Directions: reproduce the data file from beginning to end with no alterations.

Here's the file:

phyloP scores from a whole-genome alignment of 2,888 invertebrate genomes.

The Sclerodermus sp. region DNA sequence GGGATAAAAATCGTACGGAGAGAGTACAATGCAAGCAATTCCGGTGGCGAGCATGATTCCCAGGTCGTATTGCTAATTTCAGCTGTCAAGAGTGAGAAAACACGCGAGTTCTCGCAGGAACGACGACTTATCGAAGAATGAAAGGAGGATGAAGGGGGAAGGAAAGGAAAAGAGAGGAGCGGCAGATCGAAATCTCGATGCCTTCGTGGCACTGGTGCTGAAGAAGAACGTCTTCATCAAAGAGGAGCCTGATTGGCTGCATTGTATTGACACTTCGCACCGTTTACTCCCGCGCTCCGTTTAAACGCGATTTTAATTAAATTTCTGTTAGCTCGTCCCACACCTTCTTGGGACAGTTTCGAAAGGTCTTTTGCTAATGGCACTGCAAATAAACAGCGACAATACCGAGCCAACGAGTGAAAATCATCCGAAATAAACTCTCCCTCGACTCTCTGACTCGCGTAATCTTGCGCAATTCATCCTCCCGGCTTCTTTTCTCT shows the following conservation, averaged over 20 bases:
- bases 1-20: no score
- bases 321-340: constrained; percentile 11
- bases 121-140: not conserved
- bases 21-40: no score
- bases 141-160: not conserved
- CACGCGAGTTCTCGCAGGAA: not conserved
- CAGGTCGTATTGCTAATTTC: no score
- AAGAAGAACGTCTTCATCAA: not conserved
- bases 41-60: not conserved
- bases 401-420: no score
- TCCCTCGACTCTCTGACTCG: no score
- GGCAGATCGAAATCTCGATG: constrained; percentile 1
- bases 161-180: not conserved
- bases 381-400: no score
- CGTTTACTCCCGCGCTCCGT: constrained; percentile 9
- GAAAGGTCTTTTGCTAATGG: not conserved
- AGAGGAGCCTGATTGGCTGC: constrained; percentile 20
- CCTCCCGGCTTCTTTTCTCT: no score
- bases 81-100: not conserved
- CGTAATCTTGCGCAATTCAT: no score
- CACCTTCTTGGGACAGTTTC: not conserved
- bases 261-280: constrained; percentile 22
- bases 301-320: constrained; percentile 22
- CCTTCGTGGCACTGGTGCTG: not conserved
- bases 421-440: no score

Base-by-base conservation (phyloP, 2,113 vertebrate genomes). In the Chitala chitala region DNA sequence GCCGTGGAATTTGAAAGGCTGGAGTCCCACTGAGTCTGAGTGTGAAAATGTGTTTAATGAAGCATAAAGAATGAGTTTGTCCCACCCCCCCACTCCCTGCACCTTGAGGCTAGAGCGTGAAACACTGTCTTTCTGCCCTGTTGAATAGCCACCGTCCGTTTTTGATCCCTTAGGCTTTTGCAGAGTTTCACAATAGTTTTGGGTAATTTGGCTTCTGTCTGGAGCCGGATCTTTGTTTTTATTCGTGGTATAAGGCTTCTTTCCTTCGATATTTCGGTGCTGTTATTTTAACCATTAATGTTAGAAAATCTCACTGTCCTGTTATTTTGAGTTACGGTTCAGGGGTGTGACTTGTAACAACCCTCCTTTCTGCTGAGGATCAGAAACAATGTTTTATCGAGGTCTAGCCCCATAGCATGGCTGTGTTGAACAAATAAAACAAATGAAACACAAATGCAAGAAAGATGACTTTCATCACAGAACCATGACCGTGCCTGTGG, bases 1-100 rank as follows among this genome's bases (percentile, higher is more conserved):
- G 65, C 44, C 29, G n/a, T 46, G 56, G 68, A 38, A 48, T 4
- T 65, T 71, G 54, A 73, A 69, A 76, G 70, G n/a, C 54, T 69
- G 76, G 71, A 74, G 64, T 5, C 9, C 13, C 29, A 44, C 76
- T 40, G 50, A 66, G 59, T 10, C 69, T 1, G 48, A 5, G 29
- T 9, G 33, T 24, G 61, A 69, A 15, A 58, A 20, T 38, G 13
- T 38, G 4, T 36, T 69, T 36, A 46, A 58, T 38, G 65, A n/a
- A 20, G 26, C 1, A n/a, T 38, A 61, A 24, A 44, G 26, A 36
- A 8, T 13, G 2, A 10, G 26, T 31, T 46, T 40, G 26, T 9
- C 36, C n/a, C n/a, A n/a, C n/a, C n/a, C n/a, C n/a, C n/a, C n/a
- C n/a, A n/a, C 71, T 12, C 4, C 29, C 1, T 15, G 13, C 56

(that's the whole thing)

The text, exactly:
phyloP scores from a whole-genome alignment of 2,888 invertebrate genomes.

The Sclerodermus sp. region DNA sequence GGGATAAAAATCGTACGGAGAGAGTACAATGCAAGCAATTCCGGTGGCGAGCATGATTCCCAGGTCGTATTGCTAATTTCAGCTGTCAAGAGTGAGAAAACACGCGAGTTCTCGCAGGAACGACGACTTATCGAAGAATGAAAGGAGGATGAAGGGGGAAGGAAAGGAAAAGAGAGGAGCGGCAGATCGAAATCTCGATGCCTTCGTGGCACTGGTGCTGAAGAAGAACGTCTTCATCAAAGAGGAGCCTGATTGGCTGCATTGTATTGACACTTCGCACCGTTTACTCCCGCGCTCCGTTTAAACGCGATTTTAATTAAATTTCTGTTAGCTCGTCCCACACCTTCTTGGGACAGTTTCGAAAGGTCTTTTGCTAATGGCACTGCAAATAAACAGCGACAATACCGAGCCAACGAGTGAAAATCATCCGAAATAAACTCTCCCTCGACTCTCTGACTCGCGTAATCTTGCGCAATTCATCCTCCCGGCTTCTTTTCTCT shows the following conservation, averaged over 20 bases:
- bases 1-20: no score
- bases 321-340: constrained; percentile 11
- bases 121-140: not conserved
- bases 21-40: no score
- bases 141-160: not conserved
- CACGCGAGTTCTCGCAGGAA: not conserved
- CAGGTCGTATTGCTAATTTC: no score
- AAGAAGAACGTCTTCATCAA: not conserved
- bases 41-60: not conserved
- bases 401-420: no score
- TCCCTCGACTCTCTGACTCG: no score
- GGCAGATCGAAATCTCGATG: constrained; percentile 1
- bases 161-180: not conserved
- bases 381-400: no score
- CGTTTACTCCCGCGCTCCGT: constrained; percentile 9
- GAAAGGTCTTTTGCTAATGG: not conserved
- AGAGGAGCCTGATTGGCTGC: constrained; percentile 20
- CCTCCCGGCTTCTTTTCTCT: no score
- bases 81-100: not conserved
- CGTAATCTTGCGCAATTCAT: no score
- CACCTTCTTGGGACAGTTTC: not conserved
- bases 261-280: constrained; percentile 22
- bases 301-320: constrained; percentile 22
- CCTTCGTGGCACTGGTGCTG: not conserved
- bases 421-440: no score

Base-by-base conservation (phyloP, 2,113 vertebrate genomes). In the Chitala chitala region DNA sequence GCCGTGGAATTTGAAAGGCTGGAGTCCCACTGAGTCTGAGTGTGAAAATGTGTTTAATGAAGCATAAAGAATGAGTTTGTCCCACCCCCCCACTCCCTGCACCTTGAGGCTAGAGCGTGAAACACTGTCTTTCTGCCCTGTTGAATAGCCACCGTCCGTTTTTGATCCCTTAGGCTTTTGCAGAGTTTCACAATAGTTTTGGGTAATTTGGCTTCTGTCTGGAGCCGGATCTTTGTTTTTATTCGTGGTATAAGGCTTCTTTCCTTCGATATTTCGGTGCTGTTATTTTAACCATTAATGTTAGAAAATCTCACTGTCCTGTTATTTTGAGTTACGGTTCAGGGGTGTGACTTGTAACAACCCTCCTTTCTGCTGAGGATCAGAAACAATGTTTTATCGAGGTCTAGCCCCATAGCATGGCTGTGTTGAACAAATAAAACAAATGAAACACAAATGCAAGAAAGATGACTTTCATCACAGAACCATGACCGTGCCTGTGG, bases 1-100 rank as follows among this genome's bases (percentile, higher is more conserved):
- G 65, C 44, C 29, G n/a, T 46, G 56, G 68, A 38, A 48, T 4
- T 65, T 71, G 54, A 73, A 69, A 76, G 70, G n/a, C 54, T 69
- G 76, G 71, A 74, G 64, T 5, C 9, C 13, C 29, A 44, C 76
- T 40, G 50, A 66, G 59, T 10, C 69, T 1, G 48, A 5, G 29
- T 9, G 33, T 24, G 61, A 69, A 15, A 58, A 20, T 38, G 13
- T 38, G 4, T 36, T 69, T 36, A 46, A 58, T 38, G 65, A n/a
- A 20, G 26, C 1, A n/a, T 38, A 61, A 24, A 44, G 26, A 36
- A 8, T 13, G 2, A 10, G 26, T 31, T 46, T 40, G 26, T 9
- C 36, C n/a, C n/a, A n/a, C n/a, C n/a, C n/a, C n/a, C n/a, C n/a
- C n/a, A n/a, C 71, T 12, C 4, C 29, C 1, T 15, G 13, C 56